Svalbard is an archipelago in the Arctic Ocean. Its territory is tied to Norway, but as a demilitarised zone it has a neutral status. The name “Svalbard” in Norwegian denotes a “cool coast”, which seems somewhat of an understatement, as the average temperature lies around -6 ° C. Not every story has its origin in the thousand roots of the Orient. Some come to us from the northern reaches; their intensity and tension can easily keep up with their famous cousins from the East. This northern archipelago offers the potential of every fantastical story, its soil inhabited by a surprising diversity of species. Its landscapes are rich on the surface as well as underground – a mixed blessing for sure, as they were too often considered with specific interests in mind, purely in terms of their profitability from a human or economic standpoint.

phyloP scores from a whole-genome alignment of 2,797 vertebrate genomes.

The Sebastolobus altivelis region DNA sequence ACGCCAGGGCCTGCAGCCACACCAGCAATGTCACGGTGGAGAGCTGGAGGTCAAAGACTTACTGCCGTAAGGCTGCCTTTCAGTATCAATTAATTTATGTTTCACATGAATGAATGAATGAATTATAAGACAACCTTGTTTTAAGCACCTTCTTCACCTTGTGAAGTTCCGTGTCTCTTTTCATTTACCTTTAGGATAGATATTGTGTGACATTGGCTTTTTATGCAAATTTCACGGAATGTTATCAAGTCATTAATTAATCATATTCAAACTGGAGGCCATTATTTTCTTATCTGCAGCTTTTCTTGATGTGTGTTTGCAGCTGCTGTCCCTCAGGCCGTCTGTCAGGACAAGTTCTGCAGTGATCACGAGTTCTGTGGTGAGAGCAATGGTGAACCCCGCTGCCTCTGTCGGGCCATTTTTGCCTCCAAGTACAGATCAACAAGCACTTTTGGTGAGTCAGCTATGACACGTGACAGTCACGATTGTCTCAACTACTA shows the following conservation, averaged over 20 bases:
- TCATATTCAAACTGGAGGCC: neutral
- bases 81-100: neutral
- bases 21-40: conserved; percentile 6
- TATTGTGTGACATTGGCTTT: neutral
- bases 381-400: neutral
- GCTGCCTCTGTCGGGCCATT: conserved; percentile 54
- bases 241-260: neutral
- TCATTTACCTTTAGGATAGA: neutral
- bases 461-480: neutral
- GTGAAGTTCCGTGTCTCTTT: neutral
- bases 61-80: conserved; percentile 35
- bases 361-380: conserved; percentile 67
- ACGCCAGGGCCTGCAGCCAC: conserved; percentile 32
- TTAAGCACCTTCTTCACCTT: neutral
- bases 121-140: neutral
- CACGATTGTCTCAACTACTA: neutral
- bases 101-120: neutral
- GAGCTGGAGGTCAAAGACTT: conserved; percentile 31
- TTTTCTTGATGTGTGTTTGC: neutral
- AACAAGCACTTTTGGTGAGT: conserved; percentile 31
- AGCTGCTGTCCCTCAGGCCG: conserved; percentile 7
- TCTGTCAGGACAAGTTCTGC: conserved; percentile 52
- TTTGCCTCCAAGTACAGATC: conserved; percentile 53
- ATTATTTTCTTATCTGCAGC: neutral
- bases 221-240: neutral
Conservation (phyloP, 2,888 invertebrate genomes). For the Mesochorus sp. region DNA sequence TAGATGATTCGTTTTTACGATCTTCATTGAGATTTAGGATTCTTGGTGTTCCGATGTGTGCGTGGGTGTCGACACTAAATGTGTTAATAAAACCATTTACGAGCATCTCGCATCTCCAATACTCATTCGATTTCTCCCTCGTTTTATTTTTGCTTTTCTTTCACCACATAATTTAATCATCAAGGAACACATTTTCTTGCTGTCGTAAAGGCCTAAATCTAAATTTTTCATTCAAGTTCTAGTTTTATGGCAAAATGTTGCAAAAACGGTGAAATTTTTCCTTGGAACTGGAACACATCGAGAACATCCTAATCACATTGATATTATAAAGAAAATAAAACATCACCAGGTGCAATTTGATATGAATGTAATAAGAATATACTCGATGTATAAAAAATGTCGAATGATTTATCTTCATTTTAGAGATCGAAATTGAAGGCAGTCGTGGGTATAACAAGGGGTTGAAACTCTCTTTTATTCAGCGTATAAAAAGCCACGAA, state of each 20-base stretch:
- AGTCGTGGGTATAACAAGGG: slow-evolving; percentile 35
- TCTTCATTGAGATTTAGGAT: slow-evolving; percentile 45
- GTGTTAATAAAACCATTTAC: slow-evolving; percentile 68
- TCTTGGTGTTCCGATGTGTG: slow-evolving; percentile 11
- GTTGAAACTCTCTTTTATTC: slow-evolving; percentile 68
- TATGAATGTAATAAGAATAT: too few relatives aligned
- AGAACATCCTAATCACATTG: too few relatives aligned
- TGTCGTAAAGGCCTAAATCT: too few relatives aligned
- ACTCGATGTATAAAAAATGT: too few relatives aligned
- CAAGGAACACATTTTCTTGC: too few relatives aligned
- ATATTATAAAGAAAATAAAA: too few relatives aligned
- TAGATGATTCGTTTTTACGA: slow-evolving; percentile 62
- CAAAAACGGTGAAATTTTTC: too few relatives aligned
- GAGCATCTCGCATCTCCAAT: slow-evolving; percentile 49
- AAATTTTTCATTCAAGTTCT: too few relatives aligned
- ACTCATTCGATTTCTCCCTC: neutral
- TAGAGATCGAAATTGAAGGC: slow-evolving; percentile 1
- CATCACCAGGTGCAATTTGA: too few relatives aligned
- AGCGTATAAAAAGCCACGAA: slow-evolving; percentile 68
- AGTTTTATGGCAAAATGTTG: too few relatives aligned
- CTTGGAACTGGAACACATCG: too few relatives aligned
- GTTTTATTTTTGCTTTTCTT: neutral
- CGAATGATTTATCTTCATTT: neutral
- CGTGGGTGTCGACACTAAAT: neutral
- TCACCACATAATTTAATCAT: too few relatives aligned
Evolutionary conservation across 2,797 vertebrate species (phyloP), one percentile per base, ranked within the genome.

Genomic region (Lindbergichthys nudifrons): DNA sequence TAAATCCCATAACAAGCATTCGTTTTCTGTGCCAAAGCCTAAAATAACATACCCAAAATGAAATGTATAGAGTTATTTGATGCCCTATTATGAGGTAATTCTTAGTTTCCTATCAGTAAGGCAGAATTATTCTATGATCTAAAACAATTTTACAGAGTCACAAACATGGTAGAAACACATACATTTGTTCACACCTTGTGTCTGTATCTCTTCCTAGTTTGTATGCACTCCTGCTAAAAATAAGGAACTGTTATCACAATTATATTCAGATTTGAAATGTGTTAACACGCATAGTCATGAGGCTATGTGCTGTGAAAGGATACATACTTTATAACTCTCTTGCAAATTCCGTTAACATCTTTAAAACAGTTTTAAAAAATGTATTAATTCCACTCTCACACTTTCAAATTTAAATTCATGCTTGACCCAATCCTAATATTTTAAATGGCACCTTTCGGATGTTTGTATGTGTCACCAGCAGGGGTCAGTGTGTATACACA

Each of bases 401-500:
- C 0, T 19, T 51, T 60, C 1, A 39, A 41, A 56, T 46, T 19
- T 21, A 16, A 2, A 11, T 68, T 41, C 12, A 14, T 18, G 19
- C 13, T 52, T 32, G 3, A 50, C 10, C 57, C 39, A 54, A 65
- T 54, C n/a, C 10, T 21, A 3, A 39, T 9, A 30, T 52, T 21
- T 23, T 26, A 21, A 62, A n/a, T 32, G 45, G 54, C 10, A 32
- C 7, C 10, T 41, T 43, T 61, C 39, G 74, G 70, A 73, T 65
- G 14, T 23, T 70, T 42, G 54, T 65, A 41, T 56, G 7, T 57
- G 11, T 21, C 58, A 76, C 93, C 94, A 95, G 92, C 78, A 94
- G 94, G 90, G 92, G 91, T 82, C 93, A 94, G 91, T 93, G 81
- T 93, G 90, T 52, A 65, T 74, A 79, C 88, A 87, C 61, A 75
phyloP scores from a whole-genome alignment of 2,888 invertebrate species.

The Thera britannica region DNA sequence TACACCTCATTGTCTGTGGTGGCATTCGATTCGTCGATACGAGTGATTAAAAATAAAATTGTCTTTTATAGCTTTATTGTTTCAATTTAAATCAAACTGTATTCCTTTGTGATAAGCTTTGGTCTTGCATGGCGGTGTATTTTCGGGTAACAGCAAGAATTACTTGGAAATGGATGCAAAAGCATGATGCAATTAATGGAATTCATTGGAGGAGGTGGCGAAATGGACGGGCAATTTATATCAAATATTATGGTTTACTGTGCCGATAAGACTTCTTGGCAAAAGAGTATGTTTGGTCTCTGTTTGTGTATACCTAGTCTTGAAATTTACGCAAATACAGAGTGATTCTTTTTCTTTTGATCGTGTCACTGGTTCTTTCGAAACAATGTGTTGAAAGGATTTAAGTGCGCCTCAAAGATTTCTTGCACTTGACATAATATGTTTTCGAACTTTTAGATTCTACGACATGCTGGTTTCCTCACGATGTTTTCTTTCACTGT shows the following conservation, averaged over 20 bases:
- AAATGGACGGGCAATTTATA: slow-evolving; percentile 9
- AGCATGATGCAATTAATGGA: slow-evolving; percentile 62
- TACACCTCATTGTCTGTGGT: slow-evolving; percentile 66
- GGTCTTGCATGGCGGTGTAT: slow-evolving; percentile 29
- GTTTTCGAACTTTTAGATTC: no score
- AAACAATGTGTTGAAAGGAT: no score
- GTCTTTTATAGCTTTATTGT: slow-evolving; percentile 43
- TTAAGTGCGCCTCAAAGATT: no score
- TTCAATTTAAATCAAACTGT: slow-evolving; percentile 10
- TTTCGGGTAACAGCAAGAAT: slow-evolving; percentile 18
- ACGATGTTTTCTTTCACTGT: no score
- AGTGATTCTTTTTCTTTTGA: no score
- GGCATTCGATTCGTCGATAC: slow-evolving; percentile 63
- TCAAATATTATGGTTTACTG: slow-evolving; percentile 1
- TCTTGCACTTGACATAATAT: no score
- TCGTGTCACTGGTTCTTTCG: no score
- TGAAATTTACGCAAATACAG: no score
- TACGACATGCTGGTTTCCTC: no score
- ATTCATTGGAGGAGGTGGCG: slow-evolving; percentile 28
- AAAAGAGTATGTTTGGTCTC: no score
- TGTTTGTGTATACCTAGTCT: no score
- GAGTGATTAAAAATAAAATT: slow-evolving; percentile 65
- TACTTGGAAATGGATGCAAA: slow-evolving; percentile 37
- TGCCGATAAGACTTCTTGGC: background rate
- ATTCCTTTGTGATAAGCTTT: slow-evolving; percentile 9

But the story of this place has just begun. We recall the polar expeditions from the early 20th century with legends such as Roald Amundsen. Ny-Ålesund, the most populous locality on Svalbard, has left its mark in the mining world.
These days, Svalbard is a playing field for around a dozen different nations seeking to stake their claim in scientific research. Their goals and motivations go off in all four cardinal directions; the area is marked by contrasts and opposition. From natural reserve with limited access to take-off area for scientific weather ballons, the archipelago is tightly bound to our specific epoch and subject to the rhythms of our time. The next chapter of this story remains to be written.